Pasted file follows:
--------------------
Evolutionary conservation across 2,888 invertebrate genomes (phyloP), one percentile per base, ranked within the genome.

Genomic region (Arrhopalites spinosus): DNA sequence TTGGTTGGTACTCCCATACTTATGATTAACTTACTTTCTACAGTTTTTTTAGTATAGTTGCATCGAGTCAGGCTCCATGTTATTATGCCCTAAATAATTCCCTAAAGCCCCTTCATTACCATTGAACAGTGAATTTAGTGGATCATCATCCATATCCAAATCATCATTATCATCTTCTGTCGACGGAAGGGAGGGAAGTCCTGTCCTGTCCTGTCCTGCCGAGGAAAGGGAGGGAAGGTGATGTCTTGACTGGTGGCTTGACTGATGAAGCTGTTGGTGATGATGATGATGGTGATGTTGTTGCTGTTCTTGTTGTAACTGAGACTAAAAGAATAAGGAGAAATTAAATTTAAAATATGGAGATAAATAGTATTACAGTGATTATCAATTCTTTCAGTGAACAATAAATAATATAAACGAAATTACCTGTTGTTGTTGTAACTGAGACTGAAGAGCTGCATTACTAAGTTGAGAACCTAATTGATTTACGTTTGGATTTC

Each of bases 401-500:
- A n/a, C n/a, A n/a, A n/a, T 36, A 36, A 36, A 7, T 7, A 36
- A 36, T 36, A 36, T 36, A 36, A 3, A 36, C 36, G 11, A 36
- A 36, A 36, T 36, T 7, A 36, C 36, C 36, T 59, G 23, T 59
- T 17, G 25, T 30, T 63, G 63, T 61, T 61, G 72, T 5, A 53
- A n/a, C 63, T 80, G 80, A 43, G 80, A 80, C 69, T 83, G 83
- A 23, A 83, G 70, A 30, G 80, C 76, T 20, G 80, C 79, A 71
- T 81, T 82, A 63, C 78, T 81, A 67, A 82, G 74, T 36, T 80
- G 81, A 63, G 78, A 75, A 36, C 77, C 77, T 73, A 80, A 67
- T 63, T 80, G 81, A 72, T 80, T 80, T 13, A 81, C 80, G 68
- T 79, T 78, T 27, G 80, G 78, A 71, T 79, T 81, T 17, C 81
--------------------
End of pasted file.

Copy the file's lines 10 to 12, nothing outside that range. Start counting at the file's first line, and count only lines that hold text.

- T 81, T 82, A 63, C 78, T 81, A 67, A 82, G 74, T 36, T 80
- G 81, A 63, G 78, A 75, A 36, C 77, C 77, T 73, A 80, A 67
- T 63, T 80, G 81, A 72, T 80, T 80, T 13, A 81, C 80, G 68